For all of our seeking and our fear of being alone, aka “settling”, we will not and will even refuse any notion that we might have a) made a mistake or b) to face the “big, bad and vast world” alone again. In seeking not to be alone we have found unhappiness and an unfulfilled life.
And that’s okay.
This is a part of life and fear is normal. It’s okay to be afraid. We all are. We all feel like we are being consumed by something so great we can lose ourselves in a heartbeat.
I’ve been practicing self-love for a long time now and it’s only recently that I’ve been able to really grasp some of its most important notions, two of which I’ve shared above. With this in mind I implore you to really evaluate your situations. Then, place yourselves in the shoes of your partners and loved ones and see yourself from their points of view. Are you satisfied? And them? Could you be more? Do you want more? How about in their view?
All of this is possible in the same way all iterations of you are possible.
You are the pioneer of your life. You are the protagonist of your adventure. Take the time to find out who you are and what you love. Learn about your flaws and for all the ones you might have, learn to love each of them. They are you. Find what you would like to improve and work on that. In doing all of these things, you learn to love who you are. I can promise you, it’s a full-time job. I certainly don’t recommend doing it when you’re involved with someone else. It’s a selfish, selfish work and it’s also the most beneficial, beautiful and fulfilling endeavour you might ever achieve.
You will see others in a different light and they will see you as an entirely different person. You may find your tastes have changed and you may find that you love your partner more deeply. The same goes with them. You may indeed find that you are much happier alone and for most people I think it’s necessary to be, at least for a while. And that’s okay too.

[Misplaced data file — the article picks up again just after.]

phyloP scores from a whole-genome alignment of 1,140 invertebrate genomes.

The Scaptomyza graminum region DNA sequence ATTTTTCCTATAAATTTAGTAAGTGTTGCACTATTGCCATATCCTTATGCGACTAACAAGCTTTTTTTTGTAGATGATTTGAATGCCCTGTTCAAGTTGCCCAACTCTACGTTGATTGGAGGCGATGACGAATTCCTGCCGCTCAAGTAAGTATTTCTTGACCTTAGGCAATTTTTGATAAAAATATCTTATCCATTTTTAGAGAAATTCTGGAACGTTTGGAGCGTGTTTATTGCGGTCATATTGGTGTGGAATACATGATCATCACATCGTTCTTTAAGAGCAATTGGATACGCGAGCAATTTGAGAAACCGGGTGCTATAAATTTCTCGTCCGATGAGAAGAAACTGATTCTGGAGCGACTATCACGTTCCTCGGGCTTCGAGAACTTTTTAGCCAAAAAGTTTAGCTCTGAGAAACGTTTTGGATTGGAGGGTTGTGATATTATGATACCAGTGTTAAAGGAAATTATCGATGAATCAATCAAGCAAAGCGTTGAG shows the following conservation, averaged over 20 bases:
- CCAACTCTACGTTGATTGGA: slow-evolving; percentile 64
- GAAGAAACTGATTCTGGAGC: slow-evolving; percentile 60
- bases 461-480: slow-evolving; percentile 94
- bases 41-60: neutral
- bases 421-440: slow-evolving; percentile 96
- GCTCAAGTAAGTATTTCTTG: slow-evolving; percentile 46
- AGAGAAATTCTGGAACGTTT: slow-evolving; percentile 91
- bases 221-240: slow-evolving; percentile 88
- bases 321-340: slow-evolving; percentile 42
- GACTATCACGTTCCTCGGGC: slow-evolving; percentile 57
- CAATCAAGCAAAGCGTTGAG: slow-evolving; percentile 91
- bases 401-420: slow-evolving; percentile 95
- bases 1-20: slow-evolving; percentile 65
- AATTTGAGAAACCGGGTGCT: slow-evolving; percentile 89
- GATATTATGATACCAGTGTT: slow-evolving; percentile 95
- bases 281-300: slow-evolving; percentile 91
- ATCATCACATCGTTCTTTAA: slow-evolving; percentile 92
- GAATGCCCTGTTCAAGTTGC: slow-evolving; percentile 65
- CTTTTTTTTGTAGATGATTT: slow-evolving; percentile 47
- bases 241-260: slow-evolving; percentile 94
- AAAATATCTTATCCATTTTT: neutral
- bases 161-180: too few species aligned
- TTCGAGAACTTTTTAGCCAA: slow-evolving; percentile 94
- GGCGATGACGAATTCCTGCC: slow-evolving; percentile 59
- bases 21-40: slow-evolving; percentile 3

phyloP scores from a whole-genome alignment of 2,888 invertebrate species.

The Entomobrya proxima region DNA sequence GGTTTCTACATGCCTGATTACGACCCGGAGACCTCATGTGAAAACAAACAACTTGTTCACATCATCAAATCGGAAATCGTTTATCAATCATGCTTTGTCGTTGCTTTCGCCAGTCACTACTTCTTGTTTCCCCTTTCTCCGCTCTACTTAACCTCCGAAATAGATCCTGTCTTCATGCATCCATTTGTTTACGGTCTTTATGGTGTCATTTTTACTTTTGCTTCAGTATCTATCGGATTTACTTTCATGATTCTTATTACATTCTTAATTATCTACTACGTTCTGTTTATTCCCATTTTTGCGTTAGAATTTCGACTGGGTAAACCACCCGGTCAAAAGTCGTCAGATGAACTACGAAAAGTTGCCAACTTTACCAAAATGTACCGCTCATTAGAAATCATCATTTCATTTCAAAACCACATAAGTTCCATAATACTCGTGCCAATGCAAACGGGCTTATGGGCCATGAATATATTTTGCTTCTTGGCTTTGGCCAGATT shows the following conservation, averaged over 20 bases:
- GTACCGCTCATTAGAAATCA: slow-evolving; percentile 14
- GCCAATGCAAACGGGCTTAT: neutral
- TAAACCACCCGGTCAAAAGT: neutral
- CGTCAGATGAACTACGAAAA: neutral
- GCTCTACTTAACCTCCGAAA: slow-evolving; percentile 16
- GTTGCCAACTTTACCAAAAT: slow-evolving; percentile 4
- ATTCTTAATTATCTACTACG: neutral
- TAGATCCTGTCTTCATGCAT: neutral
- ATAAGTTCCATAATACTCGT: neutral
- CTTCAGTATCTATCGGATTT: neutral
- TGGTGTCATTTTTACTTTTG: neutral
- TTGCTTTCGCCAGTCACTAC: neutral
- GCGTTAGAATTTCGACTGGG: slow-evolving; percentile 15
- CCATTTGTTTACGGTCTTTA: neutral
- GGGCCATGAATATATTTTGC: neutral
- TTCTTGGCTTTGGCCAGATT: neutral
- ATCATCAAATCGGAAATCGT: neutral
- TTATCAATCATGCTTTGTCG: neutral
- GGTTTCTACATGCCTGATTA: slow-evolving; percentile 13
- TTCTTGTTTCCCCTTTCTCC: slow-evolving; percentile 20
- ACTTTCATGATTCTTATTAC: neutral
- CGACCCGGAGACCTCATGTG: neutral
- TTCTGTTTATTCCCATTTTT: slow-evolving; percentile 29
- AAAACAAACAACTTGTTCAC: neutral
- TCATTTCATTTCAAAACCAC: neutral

In learning to love yourself and I mean really love who you are, you give yourself permission to make mistakes, experiment, explore and, at the end of the day, this all amounts to living. Life is free and it’s urging, nay, it is begging you to take one. When you do, your opinions of others will no longer be important to you and their opinions of you will be equally unimportant in your eyes. The only opinion you will — and should — value, as it relates to your person, is your own.
You will learn to find and no longer seek. Why? Because the warmth of someone’s arms is no longer as important as the warmth you feel by living the Truth of your soul. There is a certain kind of joy that you will never find in the arms of another and that is the joy self-fulfillment. When you can deeply embrace yourself, the joy of everything you do is unquantifiable because that personal joy is one that only your unique person can relate to.
I’m not saying to become a hermit (unless you want to), but don’t feel ashamed or afraid of what the future can bring you. It’s a bright place that can be everything you ever wished if all you did was step into that seemingly dark abyss. And, because you no longer posess anything, that darkness can no longer posess you. In that knowledge, the pit turns into a blindingly bright universe of infinite possiblity.
If, at the end of all of this, you find yourself alone, not because there’s no one for you and not because you’ve alienated everyone, but because you’ve found so much joy that no other person has [yet] brought you more, then that’s okay too! At the end of this long, arduous journey maybe you’ll find someone who complements this beautiful you that you’ve learned to resonate with and maybe you won’t.
You’ll be alone. And that’s okay too.
At the end of the day, you’ll have found and become friends with the most important person in your life: You.
Originally published at julianlegrand.wordpress.com on November 11, 2015.